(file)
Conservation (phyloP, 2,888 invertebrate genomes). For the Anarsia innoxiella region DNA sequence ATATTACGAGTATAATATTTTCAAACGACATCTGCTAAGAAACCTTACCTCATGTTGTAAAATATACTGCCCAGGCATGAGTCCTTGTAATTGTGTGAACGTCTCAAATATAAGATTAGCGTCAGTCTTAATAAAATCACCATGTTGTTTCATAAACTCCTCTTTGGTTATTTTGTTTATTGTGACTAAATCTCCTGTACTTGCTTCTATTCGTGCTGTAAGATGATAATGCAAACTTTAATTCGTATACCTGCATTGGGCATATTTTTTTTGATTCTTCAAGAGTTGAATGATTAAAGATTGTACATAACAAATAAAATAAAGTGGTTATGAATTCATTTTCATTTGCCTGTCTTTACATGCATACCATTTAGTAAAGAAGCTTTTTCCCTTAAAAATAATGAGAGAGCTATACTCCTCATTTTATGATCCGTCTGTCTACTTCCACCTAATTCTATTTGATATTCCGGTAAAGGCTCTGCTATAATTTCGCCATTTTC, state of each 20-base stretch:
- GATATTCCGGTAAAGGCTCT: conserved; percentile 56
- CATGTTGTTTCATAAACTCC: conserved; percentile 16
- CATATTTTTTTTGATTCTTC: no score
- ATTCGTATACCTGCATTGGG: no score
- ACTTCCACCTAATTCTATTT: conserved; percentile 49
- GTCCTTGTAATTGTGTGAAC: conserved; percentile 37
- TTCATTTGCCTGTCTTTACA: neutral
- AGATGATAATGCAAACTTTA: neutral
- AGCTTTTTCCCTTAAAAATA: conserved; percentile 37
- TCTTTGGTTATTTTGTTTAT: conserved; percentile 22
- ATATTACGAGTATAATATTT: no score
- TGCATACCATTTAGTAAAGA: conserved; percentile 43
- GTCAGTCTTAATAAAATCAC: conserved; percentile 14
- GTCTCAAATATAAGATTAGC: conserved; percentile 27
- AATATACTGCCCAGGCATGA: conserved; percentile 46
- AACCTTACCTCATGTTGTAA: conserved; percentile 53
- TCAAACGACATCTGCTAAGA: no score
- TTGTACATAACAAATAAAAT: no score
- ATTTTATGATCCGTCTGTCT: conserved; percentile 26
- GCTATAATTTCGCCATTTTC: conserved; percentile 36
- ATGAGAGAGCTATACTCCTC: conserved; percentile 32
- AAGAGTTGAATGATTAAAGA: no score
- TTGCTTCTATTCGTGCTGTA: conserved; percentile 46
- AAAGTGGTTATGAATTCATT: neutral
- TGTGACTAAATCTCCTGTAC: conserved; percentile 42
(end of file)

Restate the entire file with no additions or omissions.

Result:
Conservation (phyloP, 2,888 invertebrate genomes). For the Anarsia innoxiella region DNA sequence ATATTACGAGTATAATATTTTCAAACGACATCTGCTAAGAAACCTTACCTCATGTTGTAAAATATACTGCCCAGGCATGAGTCCTTGTAATTGTGTGAACGTCTCAAATATAAGATTAGCGTCAGTCTTAATAAAATCACCATGTTGTTTCATAAACTCCTCTTTGGTTATTTTGTTTATTGTGACTAAATCTCCTGTACTTGCTTCTATTCGTGCTGTAAGATGATAATGCAAACTTTAATTCGTATACCTGCATTGGGCATATTTTTTTTGATTCTTCAAGAGTTGAATGATTAAAGATTGTACATAACAAATAAAATAAAGTGGTTATGAATTCATTTTCATTTGCCTGTCTTTACATGCATACCATTTAGTAAAGAAGCTTTTTCCCTTAAAAATAATGAGAGAGCTATACTCCTCATTTTATGATCCGTCTGTCTACTTCCACCTAATTCTATTTGATATTCCGGTAAAGGCTCTGCTATAATTTCGCCATTTTC, state of each 20-base stretch:
- GATATTCCGGTAAAGGCTCT: conserved; percentile 56
- CATGTTGTTTCATAAACTCC: conserved; percentile 16
- CATATTTTTTTTGATTCTTC: no score
- ATTCGTATACCTGCATTGGG: no score
- ACTTCCACCTAATTCTATTT: conserved; percentile 49
- GTCCTTGTAATTGTGTGAAC: conserved; percentile 37
- TTCATTTGCCTGTCTTTACA: neutral
- AGATGATAATGCAAACTTTA: neutral
- AGCTTTTTCCCTTAAAAATA: conserved; percentile 37
- TCTTTGGTTATTTTGTTTAT: conserved; percentile 22
- ATATTACGAGTATAATATTT: no score
- TGCATACCATTTAGTAAAGA: conserved; percentile 43
- GTCAGTCTTAATAAAATCAC: conserved; percentile 14
- GTCTCAAATATAAGATTAGC: conserved; percentile 27
- AATATACTGCCCAGGCATGA: conserved; percentile 46
- AACCTTACCTCATGTTGTAA: conserved; percentile 53
- TCAAACGACATCTGCTAAGA: no score
- TTGTACATAACAAATAAAAT: no score
- ATTTTATGATCCGTCTGTCT: conserved; percentile 26
- GCTATAATTTCGCCATTTTC: conserved; percentile 36
- ATGAGAGAGCTATACTCCTC: conserved; percentile 32
- AAGAGTTGAATGATTAAAGA: no score
- TTGCTTCTATTCGTGCTGTA: conserved; percentile 46
- AAAGTGGTTATGAATTCATT: neutral
- TGTGACTAAATCTCCTGTAC: conserved; percentile 42